Many parts of the economy have suffered no ill effects from Covid – the US government should restrain its largesses
One year after the emergence of covid as a threat to our daily existence, a peculiar narrative has taken hold whereby the undoubted turmoil of the past 12 months is being treated as a general economic catastrophe. The mismatch between rhetoric and reality is reflected in the degree of monetary and fiscal stimulus being enacted and promised for the future, while the expansion of government regulation over both commerce and private behaviour seems likely to far outlast the medical emergency.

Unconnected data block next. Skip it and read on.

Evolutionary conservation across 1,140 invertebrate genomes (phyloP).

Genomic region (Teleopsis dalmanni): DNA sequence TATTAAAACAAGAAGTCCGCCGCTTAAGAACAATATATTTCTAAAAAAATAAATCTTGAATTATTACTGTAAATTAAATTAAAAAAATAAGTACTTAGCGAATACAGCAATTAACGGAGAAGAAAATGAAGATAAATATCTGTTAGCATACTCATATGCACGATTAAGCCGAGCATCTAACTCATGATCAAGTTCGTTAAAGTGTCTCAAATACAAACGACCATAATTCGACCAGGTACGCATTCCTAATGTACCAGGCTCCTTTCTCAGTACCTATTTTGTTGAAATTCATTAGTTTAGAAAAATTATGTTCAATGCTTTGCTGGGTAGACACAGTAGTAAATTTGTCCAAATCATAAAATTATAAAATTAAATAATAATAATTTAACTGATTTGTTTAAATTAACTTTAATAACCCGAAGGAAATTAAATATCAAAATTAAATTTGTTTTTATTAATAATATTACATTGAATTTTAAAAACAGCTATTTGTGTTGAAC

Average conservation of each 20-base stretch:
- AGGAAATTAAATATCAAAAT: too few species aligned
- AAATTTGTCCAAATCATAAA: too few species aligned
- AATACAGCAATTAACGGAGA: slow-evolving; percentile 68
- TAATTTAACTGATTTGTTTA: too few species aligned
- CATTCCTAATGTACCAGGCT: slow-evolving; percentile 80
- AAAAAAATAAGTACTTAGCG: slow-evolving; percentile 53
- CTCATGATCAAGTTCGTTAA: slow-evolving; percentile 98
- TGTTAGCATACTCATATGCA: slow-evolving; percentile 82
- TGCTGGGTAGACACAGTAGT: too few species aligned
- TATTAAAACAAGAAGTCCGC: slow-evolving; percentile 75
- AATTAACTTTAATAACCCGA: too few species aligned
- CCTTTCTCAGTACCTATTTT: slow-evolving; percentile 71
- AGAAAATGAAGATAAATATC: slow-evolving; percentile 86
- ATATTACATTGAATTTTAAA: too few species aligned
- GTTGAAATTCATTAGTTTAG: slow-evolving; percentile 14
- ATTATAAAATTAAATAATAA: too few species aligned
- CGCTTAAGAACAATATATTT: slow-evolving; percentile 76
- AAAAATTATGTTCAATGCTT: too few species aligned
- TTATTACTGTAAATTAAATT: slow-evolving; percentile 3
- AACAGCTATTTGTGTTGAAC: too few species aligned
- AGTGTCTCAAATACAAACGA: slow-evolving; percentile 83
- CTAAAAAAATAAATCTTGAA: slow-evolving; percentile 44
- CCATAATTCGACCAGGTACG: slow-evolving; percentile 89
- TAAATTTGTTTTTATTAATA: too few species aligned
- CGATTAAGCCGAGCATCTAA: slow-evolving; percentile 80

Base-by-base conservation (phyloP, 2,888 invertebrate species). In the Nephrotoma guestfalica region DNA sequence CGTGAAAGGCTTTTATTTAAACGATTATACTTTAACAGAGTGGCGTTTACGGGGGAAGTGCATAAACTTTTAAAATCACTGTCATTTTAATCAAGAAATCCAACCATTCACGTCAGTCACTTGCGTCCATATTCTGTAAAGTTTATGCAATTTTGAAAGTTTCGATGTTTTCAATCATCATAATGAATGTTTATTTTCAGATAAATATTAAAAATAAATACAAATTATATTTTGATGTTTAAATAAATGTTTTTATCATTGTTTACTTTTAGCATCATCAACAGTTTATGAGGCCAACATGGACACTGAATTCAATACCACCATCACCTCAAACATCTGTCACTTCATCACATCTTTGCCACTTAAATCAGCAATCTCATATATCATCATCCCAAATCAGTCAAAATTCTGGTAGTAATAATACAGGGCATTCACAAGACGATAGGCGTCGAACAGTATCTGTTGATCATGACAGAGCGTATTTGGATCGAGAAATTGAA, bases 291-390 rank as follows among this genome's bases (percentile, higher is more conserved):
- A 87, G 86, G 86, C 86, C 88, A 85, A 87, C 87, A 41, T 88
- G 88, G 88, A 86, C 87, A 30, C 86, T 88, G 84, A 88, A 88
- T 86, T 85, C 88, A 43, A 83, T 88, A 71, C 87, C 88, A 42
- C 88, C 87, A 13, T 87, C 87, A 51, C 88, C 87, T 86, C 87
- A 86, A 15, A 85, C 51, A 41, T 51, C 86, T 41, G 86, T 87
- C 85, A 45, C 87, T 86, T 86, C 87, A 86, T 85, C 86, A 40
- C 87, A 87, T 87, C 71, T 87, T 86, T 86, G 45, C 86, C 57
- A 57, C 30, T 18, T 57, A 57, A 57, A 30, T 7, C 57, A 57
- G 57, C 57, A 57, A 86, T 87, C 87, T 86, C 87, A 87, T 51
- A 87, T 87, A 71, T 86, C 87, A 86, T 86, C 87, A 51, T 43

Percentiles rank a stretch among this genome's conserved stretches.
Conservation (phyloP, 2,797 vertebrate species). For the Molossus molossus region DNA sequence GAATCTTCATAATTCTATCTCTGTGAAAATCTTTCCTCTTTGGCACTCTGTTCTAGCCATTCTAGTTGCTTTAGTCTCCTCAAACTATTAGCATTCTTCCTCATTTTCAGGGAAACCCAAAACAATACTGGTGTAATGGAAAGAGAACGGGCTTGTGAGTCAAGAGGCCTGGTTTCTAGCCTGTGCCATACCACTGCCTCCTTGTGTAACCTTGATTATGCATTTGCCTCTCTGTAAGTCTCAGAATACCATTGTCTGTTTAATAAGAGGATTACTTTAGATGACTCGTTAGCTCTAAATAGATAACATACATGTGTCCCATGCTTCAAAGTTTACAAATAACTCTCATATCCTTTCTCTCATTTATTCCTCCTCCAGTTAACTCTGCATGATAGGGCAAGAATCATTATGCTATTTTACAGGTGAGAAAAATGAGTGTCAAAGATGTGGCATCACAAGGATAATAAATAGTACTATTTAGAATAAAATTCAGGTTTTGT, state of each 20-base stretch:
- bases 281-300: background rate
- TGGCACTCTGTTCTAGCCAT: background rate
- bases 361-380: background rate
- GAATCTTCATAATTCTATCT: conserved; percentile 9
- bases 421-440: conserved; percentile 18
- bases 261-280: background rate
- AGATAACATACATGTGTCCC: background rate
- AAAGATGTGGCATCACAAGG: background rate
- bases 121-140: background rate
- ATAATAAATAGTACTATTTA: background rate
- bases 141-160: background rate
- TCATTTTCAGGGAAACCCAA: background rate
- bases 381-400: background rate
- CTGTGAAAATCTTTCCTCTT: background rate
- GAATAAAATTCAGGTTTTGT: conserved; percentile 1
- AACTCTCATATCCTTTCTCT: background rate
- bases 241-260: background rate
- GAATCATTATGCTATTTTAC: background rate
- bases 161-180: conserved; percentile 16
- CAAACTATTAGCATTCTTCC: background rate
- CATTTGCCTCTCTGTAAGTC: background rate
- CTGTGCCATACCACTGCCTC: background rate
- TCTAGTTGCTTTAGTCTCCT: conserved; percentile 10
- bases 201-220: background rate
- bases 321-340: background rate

All of the above may seem preferable to the bleak future that threatened to engulf us in March 2020, but what started as a slew of emergency measures designed to prevent a deflationary bust has been expanded to a programme that threatens to place us in the alternative hell of an inflationary boom. The inconvenience of daily staples being unavailable last spring is being replaced by an equally dramatic shortage of household and corporate goods, as surging demand meets the reality of logistical and manufacturing capacity that is already being overwhelmed by current spending.